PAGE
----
Steepest job losses in five years reported

Labor Department survey shows cuts in most sectors of the economy, raising recession fears. Experts expect the trend to continue.

By Maura Reynolds, Los Angeles Times Staff Writer

8:12 AM PDT, October 3, 2008

WASHINGTON -- Businesses from automakers to retail stores slashed payrolls last month, the government reported today, causing the steepest one-month job losses in more than five years and pushing the economy closer to a recession. In addition to continued drops in construction and manufacturing jobs, the Labor Department survey reported deep cuts in jobs across most sectors of the economy, from stores to hotels to restaurants and temporary employment.

"The job losses in retail trade, leisure and hospitality and employment services -- those are ripple effects," said Harry Holzer, a labor economist at Georgetown University and a fellow at the Urban Institute. "A lot of us think we'll see a lot more of this over the next couple of months."


The Labor Department said that the economy lost 159,000 jobs last month -- the biggest one-month drop since March 2003. The unemployment rate held steady at 6.1% for the month, in part because of a decline in the number of people looking for work.

Economists said they expect the job losses to continue and the unemployment rate to climb in coming months.

"A lot of people think we're just starting to see the effects of the financial crisis and credit markets on the labor market," Holzer said.


The bad employment report was expected to heighten pressure on Congress to pass an economic rescue package designed to ease the credit crunch that has frozen Wall Street and shut off credit flows to businesses across the country. The House has scheduled a vote for today.

"Whatever the government might or might not do to try to bail out the financial system, a consumer-led recession is upon us, and it promises to be a serious one," said Joshua Shapiro, chief U.S. economist at MFR Inc., a New York-based economic forecasting firm.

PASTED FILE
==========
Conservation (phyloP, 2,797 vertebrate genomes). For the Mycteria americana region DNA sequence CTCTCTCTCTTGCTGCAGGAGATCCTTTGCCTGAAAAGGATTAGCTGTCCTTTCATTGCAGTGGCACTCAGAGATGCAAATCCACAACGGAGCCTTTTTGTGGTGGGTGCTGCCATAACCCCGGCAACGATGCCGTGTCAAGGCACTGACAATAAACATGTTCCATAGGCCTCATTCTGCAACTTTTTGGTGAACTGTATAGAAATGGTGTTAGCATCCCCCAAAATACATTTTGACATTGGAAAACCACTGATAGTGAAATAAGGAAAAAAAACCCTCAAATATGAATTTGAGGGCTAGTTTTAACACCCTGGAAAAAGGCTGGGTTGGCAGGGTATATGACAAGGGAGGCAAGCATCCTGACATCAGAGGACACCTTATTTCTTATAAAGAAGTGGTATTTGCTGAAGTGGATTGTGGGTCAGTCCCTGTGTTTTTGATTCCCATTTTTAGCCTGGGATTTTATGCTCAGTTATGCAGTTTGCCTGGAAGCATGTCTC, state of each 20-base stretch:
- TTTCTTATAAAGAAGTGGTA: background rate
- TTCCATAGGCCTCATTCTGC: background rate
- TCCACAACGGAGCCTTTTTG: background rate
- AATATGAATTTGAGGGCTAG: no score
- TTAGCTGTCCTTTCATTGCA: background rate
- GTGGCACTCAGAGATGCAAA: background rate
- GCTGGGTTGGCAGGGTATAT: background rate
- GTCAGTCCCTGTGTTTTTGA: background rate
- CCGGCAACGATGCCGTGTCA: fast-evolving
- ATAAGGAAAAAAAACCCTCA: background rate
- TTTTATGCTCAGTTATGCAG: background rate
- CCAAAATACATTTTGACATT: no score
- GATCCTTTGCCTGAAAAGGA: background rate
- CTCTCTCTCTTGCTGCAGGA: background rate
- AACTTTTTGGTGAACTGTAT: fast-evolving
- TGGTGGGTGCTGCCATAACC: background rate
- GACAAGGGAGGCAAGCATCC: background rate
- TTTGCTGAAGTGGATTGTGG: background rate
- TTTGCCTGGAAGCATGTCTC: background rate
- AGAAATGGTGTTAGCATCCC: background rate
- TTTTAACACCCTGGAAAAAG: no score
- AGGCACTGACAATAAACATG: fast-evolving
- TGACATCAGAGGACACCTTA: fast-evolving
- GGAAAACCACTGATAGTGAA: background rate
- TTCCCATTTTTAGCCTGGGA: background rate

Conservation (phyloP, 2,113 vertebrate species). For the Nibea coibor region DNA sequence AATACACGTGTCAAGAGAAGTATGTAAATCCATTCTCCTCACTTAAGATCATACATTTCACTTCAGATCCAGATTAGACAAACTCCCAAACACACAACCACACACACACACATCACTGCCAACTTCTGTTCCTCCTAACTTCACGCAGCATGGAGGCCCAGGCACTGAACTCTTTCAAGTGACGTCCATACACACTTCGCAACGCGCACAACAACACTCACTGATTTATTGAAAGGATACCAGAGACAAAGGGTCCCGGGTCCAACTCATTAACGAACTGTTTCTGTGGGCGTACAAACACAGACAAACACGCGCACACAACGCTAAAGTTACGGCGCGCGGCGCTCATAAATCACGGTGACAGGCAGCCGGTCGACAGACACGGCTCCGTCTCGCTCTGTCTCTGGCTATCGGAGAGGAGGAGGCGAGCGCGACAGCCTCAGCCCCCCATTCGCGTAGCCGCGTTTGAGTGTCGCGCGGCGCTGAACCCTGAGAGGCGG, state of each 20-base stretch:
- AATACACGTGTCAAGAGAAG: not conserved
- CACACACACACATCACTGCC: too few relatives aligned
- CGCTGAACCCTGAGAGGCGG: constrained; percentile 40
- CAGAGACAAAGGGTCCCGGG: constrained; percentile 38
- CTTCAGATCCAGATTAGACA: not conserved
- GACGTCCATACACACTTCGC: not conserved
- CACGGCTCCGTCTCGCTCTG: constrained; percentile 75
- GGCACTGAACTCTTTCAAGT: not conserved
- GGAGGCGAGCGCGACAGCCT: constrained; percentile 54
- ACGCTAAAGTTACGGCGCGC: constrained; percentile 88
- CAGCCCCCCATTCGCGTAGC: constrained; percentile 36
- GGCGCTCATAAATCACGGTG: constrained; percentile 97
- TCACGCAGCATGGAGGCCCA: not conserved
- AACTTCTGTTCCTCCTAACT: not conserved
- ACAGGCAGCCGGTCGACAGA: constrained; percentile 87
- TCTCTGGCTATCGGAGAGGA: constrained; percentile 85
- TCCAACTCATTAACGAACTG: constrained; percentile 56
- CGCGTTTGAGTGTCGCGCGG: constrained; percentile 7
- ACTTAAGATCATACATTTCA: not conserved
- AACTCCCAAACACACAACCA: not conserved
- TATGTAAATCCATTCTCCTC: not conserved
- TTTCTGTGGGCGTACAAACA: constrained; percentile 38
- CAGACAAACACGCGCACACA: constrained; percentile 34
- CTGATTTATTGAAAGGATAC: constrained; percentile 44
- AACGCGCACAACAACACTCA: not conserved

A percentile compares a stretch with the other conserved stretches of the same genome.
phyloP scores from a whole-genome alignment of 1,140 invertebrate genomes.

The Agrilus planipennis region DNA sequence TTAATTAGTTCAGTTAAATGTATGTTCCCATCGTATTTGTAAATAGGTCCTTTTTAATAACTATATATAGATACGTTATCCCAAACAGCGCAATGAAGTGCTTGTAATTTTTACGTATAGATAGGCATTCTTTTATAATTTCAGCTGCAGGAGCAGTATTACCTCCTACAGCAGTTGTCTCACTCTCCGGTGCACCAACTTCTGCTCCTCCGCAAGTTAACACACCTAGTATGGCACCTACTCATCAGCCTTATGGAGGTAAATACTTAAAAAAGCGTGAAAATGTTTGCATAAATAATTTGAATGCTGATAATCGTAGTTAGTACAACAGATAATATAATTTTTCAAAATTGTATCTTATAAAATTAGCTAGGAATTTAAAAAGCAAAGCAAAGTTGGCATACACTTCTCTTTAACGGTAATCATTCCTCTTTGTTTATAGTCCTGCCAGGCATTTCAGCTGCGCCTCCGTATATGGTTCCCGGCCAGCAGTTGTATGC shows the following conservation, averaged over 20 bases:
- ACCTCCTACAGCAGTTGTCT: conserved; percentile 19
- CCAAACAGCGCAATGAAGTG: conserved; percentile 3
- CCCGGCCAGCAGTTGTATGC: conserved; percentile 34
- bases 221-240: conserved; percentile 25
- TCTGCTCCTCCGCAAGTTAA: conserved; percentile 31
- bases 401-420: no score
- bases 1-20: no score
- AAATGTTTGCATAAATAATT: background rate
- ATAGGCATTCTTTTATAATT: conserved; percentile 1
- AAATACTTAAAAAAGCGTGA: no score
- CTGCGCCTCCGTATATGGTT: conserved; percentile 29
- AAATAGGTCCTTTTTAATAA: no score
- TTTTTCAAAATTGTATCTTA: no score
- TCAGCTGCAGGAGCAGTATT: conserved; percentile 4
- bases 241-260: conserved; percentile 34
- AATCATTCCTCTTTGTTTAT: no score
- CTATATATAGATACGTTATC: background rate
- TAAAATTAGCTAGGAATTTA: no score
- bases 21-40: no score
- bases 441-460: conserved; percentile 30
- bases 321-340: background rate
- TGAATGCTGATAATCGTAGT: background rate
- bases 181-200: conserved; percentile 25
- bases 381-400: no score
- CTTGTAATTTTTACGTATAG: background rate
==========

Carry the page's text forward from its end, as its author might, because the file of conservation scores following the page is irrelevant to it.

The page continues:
Job creation is considered a major indicator of the health of the economy, which needs to add about 100,000 new jobs a month to keep pace with population growth. However, the economy has lost an average of 84,000 jobs every month since last December.

"The losses were broad-based. It indicates real caution and concern on the part of businesses," said Joel Naroff of Naroff Economic Associates in Holland, Pa. "Even with a bailout bill, businesses aren't going to start hiring because they'll want to see that it's working first."

"Everything seems to be pointing to a recession," Naroff added.

The employment report was the last one scheduled to be released before next month's presidential election. Both candidates weighed in quickly.

"Today's report of another 159,000 lost jobs confirms what America's working men and women have understood for months: Our nation's economy is on the wrong track. It is imperative that Congress act to address the financial crisis while protecting taxpayers and being good stewards of their dollars," Republican candidate Sen. John McCain said in a statement.

His Democratic opponent, Sen. Barack Obama, said McCain would continue on the same economic course as the current administration.

"With three-quarters of a million jobs lost this year, and millions of families struggling to pay the bills and stay in their homes, this country can't afford Senator McCain's plan to give America four more years of the same policies that have devastated our middle-class and our economy for the last eight," Obama said in a statement.

Times Staff Writers Maeve Reston and Bob Drogin contributed to this report.